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You are here: MacNN Forums > Hardware - Troubleshooting and Discussion > Mac Notebooks > UPS sizing for a laptop & network equip.

UPS sizing for a laptop & network equip.
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Maflynn
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Aug 19, 2008, 07:46 AM
 
Ok, this is an odd request in the laptop forum, I admit that

Anyways I had to endure a blackout recently and found myself board out of my mind when darkness fell. Couldn't read that well, couldn't watch tv, etc.

I do have my MBP, but the battery on that puppy will only last a few hours and if I pop a movie in that will severely shorten the usage. So I'm toying with the idea of getting an uninterruptible power supply this will allow me to run my cable modem and my wireless router as well as power/recharge my laptop.

Any idea what size to purchase. I'm thinking that if I get a 1300va to 1500va model. I think this will provide me with a couple of hours of charge time and if I decide to buy a macpro next year it will be sufficient for that?

Am I crazy to think about this? The cost is a couple of hundred dollars and we generally lose power once a year but we are heading into hurricane season so this is on the forefront of my brain.
     
OreoCookie
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Aug 19, 2008, 08:06 AM
 
If you don't lose power all that often, I think a UPS is superfluous/a luxury item. A notebook does not draw a lot of power compared to a desktop (the ProBook's power bricks are rated at a maximum output of 85 W), that's a fraction of what a Mac Pro uses. With such a large UPS and your ProBook's battery, it should last about a day or so
I don't suffer from insanity, I enjoy every minute of it.
     
Maflynn  (op)
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Aug 19, 2008, 09:05 AM
 
Originally Posted by OreoCookie View Post
If you don't lose power all that often, I think a UPS is superfluous/a luxury item.
You're 100% right, but that odd occasions when I do lose power, it may not seem like such a luxury item Also the odds of purchasing a MacPro next year is a little low. Is it worth spending the one or two hundred dollars, I'm not sure which is why I'm kicking around the idea.
     
OreoCookie
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Aug 19, 2008, 09:23 AM
 
Personally, I would say, no. The battery should keep you afloat for two hours minimum, and I would expect that power is restored before you run out -- most of the time, at least.

Not if you don't have many blackouts. Brownouts are covered by your ProBook's battery (which has saved a few documents over the years) and I do use surge protectors. If you do get a Mac Pro, it's a worthwhile investment.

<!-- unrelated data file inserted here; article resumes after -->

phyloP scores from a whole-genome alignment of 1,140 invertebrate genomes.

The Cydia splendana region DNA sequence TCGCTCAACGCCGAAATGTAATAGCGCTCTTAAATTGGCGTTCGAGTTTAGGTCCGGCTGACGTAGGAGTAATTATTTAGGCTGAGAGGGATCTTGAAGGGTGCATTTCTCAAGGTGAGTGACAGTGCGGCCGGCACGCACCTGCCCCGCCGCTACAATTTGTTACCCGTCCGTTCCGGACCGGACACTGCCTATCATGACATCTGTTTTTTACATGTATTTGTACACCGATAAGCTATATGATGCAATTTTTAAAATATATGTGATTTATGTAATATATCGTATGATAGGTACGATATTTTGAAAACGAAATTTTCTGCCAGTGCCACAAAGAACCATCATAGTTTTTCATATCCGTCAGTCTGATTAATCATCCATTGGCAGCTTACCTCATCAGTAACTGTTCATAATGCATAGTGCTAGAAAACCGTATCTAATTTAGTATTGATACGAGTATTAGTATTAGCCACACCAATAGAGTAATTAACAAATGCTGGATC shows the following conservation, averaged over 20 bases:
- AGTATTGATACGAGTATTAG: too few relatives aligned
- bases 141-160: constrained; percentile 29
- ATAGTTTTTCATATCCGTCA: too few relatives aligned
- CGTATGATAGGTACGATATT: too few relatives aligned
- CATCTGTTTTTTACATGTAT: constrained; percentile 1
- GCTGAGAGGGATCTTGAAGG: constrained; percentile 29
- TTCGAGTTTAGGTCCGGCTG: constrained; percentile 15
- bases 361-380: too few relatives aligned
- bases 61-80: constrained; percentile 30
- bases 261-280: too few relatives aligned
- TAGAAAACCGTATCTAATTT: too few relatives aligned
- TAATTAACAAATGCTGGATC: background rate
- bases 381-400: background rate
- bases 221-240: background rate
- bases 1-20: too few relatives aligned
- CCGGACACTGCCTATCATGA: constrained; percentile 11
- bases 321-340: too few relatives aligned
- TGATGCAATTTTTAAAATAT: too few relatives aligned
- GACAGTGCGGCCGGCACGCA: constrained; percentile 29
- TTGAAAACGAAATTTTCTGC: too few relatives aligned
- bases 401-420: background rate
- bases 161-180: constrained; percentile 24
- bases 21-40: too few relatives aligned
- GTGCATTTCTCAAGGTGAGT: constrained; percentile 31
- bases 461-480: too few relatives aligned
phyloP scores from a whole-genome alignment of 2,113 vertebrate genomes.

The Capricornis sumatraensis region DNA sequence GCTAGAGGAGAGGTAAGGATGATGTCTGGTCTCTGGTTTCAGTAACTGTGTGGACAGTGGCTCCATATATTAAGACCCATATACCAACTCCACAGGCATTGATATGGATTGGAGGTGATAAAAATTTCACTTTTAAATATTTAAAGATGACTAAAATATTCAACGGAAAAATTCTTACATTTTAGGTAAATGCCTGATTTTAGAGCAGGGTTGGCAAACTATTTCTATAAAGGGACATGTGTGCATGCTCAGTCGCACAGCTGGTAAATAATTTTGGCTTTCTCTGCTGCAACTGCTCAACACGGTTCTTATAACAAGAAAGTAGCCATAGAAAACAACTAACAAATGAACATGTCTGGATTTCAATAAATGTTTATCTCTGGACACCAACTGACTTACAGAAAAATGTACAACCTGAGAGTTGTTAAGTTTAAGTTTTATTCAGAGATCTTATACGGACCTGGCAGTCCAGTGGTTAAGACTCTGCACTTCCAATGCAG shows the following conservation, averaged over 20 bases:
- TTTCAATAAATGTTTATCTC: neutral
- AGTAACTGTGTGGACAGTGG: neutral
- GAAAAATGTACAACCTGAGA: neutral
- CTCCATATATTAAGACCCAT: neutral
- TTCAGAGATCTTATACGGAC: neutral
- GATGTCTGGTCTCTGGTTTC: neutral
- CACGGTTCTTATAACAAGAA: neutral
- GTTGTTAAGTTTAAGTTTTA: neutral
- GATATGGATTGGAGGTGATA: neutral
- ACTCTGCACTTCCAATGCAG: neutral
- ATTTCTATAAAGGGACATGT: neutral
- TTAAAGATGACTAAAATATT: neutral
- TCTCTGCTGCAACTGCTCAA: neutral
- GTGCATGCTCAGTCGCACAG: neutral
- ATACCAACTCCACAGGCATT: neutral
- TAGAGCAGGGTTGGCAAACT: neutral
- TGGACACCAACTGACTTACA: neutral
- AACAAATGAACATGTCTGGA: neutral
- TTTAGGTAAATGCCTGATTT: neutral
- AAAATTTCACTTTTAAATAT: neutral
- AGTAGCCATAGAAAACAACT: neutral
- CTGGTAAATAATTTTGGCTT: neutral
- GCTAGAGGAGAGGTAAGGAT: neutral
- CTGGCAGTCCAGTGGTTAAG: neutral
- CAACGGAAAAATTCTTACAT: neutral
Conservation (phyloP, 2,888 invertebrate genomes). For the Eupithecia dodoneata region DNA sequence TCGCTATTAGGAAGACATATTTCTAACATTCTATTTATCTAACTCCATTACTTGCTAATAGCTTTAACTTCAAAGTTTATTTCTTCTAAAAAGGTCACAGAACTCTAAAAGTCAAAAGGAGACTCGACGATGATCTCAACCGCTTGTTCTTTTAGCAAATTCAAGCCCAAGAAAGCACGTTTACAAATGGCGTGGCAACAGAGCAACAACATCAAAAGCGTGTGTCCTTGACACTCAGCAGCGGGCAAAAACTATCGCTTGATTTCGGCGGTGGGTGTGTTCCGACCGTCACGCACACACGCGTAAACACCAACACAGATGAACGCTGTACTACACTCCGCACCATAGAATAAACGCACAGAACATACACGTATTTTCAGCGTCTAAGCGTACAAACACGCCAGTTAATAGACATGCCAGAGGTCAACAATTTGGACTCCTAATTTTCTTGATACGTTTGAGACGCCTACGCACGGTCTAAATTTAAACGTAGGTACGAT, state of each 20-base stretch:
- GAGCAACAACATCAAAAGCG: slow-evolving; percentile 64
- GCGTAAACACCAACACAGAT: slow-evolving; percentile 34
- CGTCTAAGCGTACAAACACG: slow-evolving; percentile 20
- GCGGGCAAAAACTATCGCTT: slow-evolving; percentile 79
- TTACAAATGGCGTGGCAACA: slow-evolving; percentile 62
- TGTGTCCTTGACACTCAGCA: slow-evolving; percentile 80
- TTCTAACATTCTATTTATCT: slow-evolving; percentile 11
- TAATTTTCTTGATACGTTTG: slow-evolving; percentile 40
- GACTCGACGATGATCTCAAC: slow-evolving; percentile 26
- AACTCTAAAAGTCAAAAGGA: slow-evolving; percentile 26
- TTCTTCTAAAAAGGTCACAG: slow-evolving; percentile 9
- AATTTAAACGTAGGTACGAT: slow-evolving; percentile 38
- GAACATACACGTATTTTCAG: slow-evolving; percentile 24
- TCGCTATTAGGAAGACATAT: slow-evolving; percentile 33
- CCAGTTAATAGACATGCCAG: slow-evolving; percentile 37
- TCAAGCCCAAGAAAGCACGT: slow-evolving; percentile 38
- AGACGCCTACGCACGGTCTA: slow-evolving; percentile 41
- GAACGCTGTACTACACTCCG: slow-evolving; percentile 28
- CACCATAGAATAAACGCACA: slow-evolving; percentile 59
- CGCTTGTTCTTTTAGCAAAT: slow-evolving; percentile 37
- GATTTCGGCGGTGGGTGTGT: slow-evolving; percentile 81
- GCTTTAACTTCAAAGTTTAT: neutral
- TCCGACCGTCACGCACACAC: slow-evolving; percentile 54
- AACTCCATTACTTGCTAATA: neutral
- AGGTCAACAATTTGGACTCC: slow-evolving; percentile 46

Keep in mind that UPS' batteries deteriorate over time (just like any battery), so I wouldn't buy it in advance.
I don't suffer from insanity, I enjoy every minute of it.
     
Maflynn  (op)
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Aug 19, 2008, 10:24 AM
 
True Its more or less throwing a c-note, or two away since the need isn't there.
     
davidbk1
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Aug 19, 2008, 08:30 PM
 
Find the smallest one you can and plug the router and modem into it. If you can justify it, buy a second battery for the laptop. 5+ hours of internet sounds good to me and you can get plenty of use out of a second battery if you travel.
     
mduell
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Aug 19, 2008, 09:07 PM
 
There's two things to consider in selecting a UPS, power output (in W or VA) and energy storage/runtime (in Ah or minutes). Two different 1500VA UPS could have dramatically different energy storage capacities. There's generally a correlation between power output and energy storage (a 2500VA UPS with a 5 second runtime isn't terribly useful), but be sure to check both figures when selecting or comparing.

With a laptop and some low end network gear, you don't need much power output (perhaps 150W or 250VA at most) but you want runtime (takes time to recharge the laptop); UPSs with high power output capability are generally inefficient at low power output levels, so you'd want a low power output capability UPS with a big battery.
     
BreadRecipe
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Aug 19, 2008, 09:27 PM
 
Much truthiness to what mduell says. I don't know here you live, but the production company I work for in NYC is selling some old APC 1400VA units a pretty low price. The batteries are pretty old, but the unit itself is fine. They last forever practically. Something to think about. Much cheaper to get a used UPS and a new battery than a whole new setup. Not sure about minimal output, but the 1400s have lasted me on a job about 3-4 hours with 4 high-end, custom built, dual graphics card PCS, a Raritan KVM user station and matrix, an ethernet switch, a 17" confidence monitor, 4 Magenta transmitters and their Calypso PSUs, and, of course, my Alienware... Of course when the power is out, they beep like there's no tomorrow.
/sudo apt-get upgrade checking account balance <enter>...?

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Maflynn  (op)
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Aug 21, 2008, 11:15 AM
 
Originally Posted by mduell View Post